Moderation is the key. If we abuse alcohol or gambling, and cause harm to our families, then it definitely is a sin. And the sad thing is, substance abuse and gambling addictions have really inflicted horrible damage to a lot of people’s lives, especially children.
I’ve been thinking about this topic lately, because all I see on TV these days are ads for sports betting services. And as we know, Connecticut soon will be opening recreational marijuana retail stores all over the place, just like they have in Massachusetts, Colorado, and a bunch of other states.

I’m usually a “live and let live,” libertarian kind of guy. I think people should have as much freedom as possible, as long as we don’t reach the point where society devolves into chaos. (On the other hand, when I watch the news on TV at night, I often think: “Oh boy, we’ve already reached that point!)

Even though Catholicism has a reputation for being super strict regarding personal morality and behavior, when it comes to things like drinking and gambling, we’re actually kind of libertarian. People can enjoy themselves, as long as they don’t hurt others, especially their loved ones.

When I compare my old friend’s fundamentalist church’s view to our Catholic view on alcohol and gambling, I usually conclude that we are more commonsensical. We focus on important things, like Church doctrines, and don’t sweat the minor things. After all, imposing a million rules and regulations only causes people to live hypocritical lives — and to pretend they don’t recognize a fellow church member when they bump into each other at the liquor store.

However, at other times I look around at our instant-gratification culture, and read about all the problems they’re now having in states that legalized marijuana a few years ago, and I think: you know, we really need to send out an army of grumpy nuns in full habit to whack people with wooden rulers whenever they step out of line.

Well, of course, that’s not the solution. I guess we just have to rely on people’s common sense so they don’t take advantage of their freedom and abuse things like alcohol and gambling. Yeah, I just thought the same thing you did: Heaven help us! 

Friday, August 5, 2022

Are Smartphones Ruining Our Memory?

I read an interesting article the other day. The headline was, “Is your smartphone ruining your memory?” The piece discussed a new phenomenon called “digital amnesia.” 

What a bunch of nonsense. I use my smartphone all the time and there’s nothing wrong with my memory.

So, anyway, I read an interesting article the other day. The headline was, “Is your smartphone ruining your memory?”  
Um, wait a minute. OK, maybe there is something to it after all.
Researchers are studying the impact digital media has on our brains. (I think we already know the impact Facebook and Twitter have on our souls, and it ain’t good.)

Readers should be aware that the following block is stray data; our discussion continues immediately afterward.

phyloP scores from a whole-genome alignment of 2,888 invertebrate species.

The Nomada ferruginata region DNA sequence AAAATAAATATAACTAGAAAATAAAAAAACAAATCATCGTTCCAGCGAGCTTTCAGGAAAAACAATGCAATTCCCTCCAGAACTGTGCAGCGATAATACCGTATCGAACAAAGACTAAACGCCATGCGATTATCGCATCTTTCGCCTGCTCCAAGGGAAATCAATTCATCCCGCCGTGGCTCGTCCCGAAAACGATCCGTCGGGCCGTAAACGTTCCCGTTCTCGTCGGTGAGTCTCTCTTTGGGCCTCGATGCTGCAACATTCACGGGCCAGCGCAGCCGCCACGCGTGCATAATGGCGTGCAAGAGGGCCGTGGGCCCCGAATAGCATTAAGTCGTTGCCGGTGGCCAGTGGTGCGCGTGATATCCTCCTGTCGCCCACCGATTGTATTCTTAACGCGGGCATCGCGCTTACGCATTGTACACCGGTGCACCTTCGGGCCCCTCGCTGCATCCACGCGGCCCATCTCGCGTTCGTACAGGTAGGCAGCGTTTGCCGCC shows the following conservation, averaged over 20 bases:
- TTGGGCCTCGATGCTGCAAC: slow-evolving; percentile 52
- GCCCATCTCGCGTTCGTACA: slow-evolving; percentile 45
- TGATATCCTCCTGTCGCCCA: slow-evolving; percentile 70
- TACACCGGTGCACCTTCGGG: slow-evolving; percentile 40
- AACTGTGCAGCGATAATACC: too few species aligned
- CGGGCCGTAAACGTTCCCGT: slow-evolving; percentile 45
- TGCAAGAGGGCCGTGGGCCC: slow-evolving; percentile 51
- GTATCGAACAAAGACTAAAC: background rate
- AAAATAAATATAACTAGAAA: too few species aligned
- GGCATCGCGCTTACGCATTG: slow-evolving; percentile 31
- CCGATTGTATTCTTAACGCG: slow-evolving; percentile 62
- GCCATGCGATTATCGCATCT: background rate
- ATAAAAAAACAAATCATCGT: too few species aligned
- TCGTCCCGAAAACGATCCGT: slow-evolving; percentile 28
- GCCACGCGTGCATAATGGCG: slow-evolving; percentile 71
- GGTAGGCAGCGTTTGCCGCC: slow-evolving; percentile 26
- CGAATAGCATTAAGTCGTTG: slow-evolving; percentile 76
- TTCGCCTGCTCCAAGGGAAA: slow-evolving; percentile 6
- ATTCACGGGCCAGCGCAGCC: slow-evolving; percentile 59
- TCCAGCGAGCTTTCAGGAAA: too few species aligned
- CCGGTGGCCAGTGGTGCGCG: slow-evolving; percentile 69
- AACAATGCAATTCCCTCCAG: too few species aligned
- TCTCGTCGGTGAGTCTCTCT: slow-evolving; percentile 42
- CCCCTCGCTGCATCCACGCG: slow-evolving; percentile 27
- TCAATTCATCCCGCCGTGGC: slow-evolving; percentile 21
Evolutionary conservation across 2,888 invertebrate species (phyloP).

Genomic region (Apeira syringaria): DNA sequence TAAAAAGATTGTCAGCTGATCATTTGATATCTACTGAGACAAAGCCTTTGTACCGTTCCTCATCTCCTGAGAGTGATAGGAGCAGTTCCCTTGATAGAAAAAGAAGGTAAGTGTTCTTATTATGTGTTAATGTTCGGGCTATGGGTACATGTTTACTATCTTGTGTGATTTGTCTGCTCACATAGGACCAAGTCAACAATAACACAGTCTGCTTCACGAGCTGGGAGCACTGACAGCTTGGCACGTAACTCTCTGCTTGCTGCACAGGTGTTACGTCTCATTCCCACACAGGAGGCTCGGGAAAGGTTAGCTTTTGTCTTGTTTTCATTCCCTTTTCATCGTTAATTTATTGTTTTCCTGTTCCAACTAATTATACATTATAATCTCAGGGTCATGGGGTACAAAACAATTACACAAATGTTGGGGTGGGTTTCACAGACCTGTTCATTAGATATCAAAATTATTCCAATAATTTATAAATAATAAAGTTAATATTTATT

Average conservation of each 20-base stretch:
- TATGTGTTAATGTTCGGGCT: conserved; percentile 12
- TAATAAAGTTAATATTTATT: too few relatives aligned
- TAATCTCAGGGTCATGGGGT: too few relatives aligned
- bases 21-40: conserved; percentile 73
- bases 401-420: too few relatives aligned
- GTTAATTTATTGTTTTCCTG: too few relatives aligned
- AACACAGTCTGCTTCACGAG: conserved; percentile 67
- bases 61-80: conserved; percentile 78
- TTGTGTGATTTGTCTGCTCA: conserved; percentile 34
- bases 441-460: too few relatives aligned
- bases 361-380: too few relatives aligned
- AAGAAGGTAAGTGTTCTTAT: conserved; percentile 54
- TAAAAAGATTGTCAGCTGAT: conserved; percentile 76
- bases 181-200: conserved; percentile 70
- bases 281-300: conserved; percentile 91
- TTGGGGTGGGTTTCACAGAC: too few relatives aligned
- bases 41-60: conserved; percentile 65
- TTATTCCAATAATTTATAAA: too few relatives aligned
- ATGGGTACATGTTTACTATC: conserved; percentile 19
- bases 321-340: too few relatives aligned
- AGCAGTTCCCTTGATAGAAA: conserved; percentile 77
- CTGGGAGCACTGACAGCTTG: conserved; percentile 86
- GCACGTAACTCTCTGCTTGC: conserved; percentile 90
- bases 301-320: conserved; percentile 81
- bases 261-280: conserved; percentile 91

There are two main aspects of how the digital revolution is affecting our brains. First, we now are outsourcing a significant portion of our memories to smart devices. We no longer have to remember things such as appointments and phone numbers, since our devices keep track of that information and give us notifications when an event is due. Yes, in the prehistoric, pre-smartphone days (which were slightly more than a decade ago), we often wrote things down on calendars or notebooks. But the very act of writing something down with a pen or pencil would imprint that information in our brains much more effectively than hitting the “accept” button when you get an email invitation to a meeting and then trust that your digital devices will remind you.

Professor Oliver Hardt, who studies neurobiology at McGill University, is concerned about our reliance on GPS devices nowadays. “We can predict that prolonged use of GPS likely will reduce grey matter density in the hippocampus,” he explains. “Reduced grey matter density in this brain area goes along with a variety of symptoms, such as increased risk for depression…and certain forms of dementia.”

Apparently, when we follow GPS directions (“In a quarter mile, turn right onto Commerce Street”), we are not exercising our brains very much. “Map reading is hard,” Professor Hardt points out, “and that’s why we give it away to devices so easily. But hard things are good for you, because they engage cognitive processes and brain structures.” 
In other words, locating Commerce Street on a map, and envisioning in our heads where it is in relation to where we are at the moment, and then figuring out the best route to get there, is like a 60-minute aerobic workout for our brains. While following GPS instructions is like our brains sitting on the couch scarfing down Cheeze Doodles and a 2-liter bottle of Dr. Pepper. 
The other aspect of digital media that affects our memories is the fact that we are constantly being interrupted, to the point that we rarely think about one thing for an extended period of time. (“Extended period of time” being defined as “more than four seconds.”)